What happened at COP27?
Many thanks to our Dr Sumedha Basu, Adrian Martinez Blanco, and Rocio Garcia Garcia Naranjo for joining this consortium panel on COP 27 and justice.
Starting out with a broader overview of COP27, the panel quickly narrowed in on a range of procedural and participatory issues on the ground at the most recent COP, in Sharm el Sheikh, Egypt. Whilst panellist said there was tentative cause for celebration surrounding the establishment of a loss and damage fund, a broad range of issues were discussed which brought into question the legitimacy of international agreements and mechanisms which stem from COPs, as well as ability to these agreements to deliver meaningful, inclusive, and equitable responses to climate change.
Problems and barriers discussed ranged from a disproportionate and growing presence of fossil fuel representatives, financial barriers to participation on the ground, increasingly policed and limited space for protest and marginalised voices. A recurring theme was the limited ability to exercise or meet basic human rights within COP27, including access to water and (affordable) food.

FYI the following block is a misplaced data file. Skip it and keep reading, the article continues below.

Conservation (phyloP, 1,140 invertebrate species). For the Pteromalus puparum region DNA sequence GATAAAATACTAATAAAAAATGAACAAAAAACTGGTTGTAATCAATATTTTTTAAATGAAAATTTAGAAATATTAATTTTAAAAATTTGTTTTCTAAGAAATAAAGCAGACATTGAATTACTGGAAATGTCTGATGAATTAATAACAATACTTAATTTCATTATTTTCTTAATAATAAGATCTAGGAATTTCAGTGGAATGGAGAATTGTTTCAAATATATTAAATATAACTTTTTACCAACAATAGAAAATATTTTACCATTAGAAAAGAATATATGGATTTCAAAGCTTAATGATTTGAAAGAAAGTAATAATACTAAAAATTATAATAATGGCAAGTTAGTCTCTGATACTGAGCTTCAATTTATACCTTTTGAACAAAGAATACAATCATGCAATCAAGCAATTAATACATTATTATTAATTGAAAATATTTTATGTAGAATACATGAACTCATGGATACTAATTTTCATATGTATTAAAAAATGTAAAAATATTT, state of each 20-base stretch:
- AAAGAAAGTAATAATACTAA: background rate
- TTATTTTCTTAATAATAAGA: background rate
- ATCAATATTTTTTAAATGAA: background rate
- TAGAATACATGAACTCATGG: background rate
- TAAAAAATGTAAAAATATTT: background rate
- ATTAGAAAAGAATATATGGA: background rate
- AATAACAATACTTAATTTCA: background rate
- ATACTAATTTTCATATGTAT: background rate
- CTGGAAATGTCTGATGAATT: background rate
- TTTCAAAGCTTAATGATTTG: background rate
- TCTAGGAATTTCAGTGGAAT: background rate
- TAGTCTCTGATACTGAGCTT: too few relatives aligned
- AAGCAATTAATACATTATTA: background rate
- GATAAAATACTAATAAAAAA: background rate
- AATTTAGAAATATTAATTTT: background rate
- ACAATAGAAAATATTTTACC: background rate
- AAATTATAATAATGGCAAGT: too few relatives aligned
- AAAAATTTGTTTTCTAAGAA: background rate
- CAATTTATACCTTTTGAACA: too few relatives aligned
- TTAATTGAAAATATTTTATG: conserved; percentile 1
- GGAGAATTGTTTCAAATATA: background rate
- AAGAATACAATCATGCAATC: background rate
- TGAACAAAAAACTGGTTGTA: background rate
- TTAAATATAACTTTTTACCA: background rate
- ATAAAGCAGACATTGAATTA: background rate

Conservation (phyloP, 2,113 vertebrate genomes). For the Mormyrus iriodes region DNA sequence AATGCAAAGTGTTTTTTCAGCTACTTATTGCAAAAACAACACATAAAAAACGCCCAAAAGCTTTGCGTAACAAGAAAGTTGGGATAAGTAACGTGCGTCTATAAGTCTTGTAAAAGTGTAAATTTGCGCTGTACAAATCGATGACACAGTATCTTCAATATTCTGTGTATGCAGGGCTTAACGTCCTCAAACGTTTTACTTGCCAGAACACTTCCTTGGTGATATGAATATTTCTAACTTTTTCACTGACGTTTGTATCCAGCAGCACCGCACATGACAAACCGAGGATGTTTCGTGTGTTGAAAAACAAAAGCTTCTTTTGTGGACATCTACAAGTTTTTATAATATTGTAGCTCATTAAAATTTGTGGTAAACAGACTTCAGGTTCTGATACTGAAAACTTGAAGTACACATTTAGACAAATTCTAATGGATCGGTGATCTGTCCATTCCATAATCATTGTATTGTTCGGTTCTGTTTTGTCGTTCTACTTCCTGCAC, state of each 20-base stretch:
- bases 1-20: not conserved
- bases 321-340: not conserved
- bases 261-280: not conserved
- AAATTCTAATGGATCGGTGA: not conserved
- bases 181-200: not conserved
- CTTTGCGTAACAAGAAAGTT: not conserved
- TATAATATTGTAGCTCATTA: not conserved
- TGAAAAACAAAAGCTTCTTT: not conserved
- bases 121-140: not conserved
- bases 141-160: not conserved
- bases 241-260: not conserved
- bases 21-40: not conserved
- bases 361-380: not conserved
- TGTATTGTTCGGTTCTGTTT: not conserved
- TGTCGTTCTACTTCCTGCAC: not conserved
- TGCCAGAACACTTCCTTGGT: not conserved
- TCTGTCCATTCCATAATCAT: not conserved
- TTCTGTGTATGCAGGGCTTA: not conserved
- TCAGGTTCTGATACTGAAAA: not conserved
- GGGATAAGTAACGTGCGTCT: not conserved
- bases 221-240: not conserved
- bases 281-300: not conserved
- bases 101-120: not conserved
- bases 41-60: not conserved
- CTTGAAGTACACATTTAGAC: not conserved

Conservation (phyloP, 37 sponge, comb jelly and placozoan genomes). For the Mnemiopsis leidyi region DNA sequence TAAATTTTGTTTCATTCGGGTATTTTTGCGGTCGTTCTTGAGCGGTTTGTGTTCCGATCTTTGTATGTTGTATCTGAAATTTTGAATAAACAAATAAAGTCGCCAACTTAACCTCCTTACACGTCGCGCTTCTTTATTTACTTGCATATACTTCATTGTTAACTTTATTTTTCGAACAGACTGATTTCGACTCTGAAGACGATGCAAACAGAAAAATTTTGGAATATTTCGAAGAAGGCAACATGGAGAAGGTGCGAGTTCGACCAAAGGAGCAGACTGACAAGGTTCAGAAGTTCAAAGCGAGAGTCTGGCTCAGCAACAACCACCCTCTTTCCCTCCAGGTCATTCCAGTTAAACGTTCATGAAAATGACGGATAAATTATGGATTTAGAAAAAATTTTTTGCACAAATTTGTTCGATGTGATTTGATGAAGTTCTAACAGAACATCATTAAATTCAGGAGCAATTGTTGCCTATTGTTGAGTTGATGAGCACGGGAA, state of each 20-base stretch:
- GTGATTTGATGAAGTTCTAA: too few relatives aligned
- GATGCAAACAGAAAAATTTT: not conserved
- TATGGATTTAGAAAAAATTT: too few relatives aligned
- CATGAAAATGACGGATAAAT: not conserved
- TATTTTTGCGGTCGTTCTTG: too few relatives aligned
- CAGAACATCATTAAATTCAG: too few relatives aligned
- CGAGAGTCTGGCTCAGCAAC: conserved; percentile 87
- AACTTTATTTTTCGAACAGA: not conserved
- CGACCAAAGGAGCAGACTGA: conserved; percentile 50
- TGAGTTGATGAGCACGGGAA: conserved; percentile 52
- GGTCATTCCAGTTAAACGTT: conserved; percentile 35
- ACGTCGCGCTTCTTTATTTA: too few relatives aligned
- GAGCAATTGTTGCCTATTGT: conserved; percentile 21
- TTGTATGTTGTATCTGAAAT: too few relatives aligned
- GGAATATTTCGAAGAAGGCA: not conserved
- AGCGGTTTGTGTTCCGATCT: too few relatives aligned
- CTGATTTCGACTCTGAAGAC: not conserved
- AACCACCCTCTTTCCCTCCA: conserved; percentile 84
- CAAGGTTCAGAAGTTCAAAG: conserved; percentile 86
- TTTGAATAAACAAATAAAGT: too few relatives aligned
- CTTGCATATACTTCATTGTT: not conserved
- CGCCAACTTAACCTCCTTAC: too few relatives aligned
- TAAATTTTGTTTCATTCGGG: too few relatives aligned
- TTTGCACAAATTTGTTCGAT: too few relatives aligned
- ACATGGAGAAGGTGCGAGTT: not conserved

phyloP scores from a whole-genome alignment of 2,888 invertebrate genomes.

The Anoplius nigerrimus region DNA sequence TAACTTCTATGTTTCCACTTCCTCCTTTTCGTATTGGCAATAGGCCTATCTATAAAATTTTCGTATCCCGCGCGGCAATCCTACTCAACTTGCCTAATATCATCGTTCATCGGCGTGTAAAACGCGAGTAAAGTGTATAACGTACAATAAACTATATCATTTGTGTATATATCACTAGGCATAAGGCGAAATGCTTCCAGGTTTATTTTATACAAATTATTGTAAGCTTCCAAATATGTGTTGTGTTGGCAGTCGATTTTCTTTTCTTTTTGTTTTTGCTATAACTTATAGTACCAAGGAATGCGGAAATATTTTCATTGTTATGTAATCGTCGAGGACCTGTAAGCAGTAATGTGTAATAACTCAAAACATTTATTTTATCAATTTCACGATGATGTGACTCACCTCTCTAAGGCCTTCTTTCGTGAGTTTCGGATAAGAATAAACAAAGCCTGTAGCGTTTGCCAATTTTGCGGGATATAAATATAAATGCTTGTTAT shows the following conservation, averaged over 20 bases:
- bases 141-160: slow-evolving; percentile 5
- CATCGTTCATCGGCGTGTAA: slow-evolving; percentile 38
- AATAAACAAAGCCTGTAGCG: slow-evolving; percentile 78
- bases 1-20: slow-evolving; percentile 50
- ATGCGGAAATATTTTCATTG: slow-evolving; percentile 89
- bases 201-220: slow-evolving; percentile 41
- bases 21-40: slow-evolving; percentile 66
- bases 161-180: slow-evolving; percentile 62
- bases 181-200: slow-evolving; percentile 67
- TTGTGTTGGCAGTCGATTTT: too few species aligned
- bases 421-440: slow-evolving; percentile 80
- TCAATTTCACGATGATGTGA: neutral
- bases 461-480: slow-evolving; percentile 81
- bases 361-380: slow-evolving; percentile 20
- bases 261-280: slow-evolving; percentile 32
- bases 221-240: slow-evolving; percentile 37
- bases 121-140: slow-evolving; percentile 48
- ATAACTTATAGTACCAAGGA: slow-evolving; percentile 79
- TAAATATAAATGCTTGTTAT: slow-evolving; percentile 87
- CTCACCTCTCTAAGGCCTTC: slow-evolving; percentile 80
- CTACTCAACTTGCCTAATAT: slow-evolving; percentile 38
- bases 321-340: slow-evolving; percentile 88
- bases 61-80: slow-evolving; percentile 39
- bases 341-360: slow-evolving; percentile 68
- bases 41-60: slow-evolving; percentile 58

Shaped by a number of factors, a fossil fuel centred host nation, limited women’s and political rights, the outlook for future COPs and amelioration of these issues was not promising. Yet panellists maintained that participation in future COPs, however difficult, remains a necessity.
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